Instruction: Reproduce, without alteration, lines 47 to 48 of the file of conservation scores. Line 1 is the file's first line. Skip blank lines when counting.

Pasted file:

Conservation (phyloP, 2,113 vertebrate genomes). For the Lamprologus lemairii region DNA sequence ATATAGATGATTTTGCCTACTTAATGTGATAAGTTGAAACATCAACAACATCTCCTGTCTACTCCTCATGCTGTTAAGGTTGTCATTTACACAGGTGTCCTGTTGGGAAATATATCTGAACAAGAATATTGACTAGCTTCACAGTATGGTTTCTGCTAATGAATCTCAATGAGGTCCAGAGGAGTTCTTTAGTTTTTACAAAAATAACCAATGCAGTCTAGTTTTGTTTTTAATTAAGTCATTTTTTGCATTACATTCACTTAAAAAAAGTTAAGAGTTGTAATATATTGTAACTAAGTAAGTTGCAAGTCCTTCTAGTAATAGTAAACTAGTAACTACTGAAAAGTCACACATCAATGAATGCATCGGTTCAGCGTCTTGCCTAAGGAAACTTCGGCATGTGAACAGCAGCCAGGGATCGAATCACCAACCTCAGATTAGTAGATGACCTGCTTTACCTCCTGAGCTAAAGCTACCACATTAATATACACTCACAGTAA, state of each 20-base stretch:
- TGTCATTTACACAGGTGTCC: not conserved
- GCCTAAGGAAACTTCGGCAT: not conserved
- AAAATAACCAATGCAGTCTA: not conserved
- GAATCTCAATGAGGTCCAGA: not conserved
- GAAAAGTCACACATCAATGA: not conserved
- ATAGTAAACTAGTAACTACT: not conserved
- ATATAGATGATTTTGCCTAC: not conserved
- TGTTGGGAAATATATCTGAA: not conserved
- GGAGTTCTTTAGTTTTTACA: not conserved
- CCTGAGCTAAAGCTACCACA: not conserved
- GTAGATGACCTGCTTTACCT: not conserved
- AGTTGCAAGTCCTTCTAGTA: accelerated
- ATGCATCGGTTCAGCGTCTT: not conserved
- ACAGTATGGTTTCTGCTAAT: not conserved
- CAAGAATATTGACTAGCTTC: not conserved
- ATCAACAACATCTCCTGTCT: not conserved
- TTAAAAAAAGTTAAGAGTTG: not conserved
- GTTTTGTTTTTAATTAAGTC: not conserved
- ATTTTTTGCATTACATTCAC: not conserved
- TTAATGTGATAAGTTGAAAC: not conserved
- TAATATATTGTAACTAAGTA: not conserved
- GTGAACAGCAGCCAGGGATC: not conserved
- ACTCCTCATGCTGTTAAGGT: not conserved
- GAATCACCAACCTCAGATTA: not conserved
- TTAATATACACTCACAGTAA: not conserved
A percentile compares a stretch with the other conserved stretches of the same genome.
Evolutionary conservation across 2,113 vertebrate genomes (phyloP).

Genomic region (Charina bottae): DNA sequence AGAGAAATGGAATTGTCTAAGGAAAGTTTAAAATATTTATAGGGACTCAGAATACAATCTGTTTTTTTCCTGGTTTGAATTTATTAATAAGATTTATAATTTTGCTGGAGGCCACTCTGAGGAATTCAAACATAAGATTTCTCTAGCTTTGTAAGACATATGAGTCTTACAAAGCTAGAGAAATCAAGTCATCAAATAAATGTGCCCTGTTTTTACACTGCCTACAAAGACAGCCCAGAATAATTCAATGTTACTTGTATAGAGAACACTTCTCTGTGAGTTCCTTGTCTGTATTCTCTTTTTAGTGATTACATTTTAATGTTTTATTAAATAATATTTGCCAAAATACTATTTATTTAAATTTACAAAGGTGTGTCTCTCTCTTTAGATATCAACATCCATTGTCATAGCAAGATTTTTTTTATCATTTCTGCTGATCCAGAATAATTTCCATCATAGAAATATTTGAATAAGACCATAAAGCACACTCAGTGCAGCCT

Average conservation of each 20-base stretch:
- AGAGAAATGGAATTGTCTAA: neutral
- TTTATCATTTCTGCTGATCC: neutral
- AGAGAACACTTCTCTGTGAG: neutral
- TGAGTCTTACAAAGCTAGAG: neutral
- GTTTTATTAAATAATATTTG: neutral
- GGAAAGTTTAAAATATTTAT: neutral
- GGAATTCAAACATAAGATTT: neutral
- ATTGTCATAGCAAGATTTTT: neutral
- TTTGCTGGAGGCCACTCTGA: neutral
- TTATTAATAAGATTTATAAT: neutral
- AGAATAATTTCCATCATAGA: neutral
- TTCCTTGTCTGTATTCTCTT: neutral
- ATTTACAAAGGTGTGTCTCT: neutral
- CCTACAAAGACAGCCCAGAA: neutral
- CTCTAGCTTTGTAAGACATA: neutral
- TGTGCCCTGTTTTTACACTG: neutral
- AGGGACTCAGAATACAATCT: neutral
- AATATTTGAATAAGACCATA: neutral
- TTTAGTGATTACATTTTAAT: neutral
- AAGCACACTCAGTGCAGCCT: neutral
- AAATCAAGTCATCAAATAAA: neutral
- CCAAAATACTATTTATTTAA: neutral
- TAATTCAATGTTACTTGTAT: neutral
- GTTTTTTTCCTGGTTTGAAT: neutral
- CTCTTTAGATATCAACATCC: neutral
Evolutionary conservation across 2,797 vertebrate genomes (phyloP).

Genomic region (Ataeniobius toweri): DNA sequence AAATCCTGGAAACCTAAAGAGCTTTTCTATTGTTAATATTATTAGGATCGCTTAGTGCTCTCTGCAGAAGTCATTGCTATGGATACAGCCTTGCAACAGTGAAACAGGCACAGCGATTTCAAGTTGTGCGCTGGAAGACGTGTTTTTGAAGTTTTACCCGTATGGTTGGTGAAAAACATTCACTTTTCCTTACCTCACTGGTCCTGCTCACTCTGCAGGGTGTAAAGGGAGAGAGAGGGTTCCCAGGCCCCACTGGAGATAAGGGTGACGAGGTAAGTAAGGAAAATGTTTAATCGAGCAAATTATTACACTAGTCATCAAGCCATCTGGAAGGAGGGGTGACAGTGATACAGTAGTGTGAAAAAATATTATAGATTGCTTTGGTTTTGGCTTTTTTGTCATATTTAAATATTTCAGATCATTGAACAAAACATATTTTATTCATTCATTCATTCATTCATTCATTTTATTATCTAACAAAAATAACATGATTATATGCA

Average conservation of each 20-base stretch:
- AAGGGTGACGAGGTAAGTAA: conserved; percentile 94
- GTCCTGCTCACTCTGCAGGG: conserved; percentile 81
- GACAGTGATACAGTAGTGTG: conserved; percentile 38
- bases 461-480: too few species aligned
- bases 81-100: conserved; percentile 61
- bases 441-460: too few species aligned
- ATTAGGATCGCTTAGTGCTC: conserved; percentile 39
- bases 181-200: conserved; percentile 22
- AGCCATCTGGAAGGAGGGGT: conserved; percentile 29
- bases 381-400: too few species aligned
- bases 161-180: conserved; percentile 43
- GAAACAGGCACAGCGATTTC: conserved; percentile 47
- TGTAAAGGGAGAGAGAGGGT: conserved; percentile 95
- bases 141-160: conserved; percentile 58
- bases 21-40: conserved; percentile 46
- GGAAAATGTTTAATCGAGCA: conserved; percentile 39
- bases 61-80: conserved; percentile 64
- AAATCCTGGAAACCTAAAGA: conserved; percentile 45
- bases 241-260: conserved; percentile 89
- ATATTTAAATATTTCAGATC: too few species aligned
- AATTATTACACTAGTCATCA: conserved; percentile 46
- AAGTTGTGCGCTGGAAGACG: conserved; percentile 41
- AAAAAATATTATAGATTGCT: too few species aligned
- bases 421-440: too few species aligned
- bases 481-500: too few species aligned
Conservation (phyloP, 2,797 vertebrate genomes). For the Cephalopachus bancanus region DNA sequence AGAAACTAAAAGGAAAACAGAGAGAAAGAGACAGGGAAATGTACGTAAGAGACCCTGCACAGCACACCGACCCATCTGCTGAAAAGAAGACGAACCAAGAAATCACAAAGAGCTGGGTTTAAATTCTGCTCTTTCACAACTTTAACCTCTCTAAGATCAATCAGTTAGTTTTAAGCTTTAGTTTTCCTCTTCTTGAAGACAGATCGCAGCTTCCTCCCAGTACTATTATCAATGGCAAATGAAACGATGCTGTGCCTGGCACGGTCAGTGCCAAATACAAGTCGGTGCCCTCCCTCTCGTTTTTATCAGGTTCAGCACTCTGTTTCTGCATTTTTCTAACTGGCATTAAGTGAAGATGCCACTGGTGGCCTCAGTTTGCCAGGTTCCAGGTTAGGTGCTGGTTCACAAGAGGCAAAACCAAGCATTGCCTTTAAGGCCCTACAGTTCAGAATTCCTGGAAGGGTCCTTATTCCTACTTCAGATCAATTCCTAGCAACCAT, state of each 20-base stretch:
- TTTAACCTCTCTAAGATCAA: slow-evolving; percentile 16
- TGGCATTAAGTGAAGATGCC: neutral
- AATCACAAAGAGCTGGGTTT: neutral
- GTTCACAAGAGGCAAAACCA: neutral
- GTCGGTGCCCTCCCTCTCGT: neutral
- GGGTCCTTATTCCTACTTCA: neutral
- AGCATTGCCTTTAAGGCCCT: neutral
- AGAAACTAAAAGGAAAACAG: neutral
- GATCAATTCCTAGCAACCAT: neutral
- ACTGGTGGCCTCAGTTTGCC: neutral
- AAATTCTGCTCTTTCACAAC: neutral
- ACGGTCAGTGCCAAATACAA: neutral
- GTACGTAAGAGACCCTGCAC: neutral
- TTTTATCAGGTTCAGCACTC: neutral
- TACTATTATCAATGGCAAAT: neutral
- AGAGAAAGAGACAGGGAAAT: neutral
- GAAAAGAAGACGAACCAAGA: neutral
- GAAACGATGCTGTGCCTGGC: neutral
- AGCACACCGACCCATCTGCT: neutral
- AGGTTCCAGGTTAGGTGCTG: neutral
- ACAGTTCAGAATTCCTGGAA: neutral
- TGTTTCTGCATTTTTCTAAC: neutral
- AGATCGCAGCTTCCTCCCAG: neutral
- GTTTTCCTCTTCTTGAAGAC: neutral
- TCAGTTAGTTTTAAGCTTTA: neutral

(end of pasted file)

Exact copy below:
- AGGGACTCAGAATACAATCT: neutral
- AATATTTGAATAAGACCATA: neutral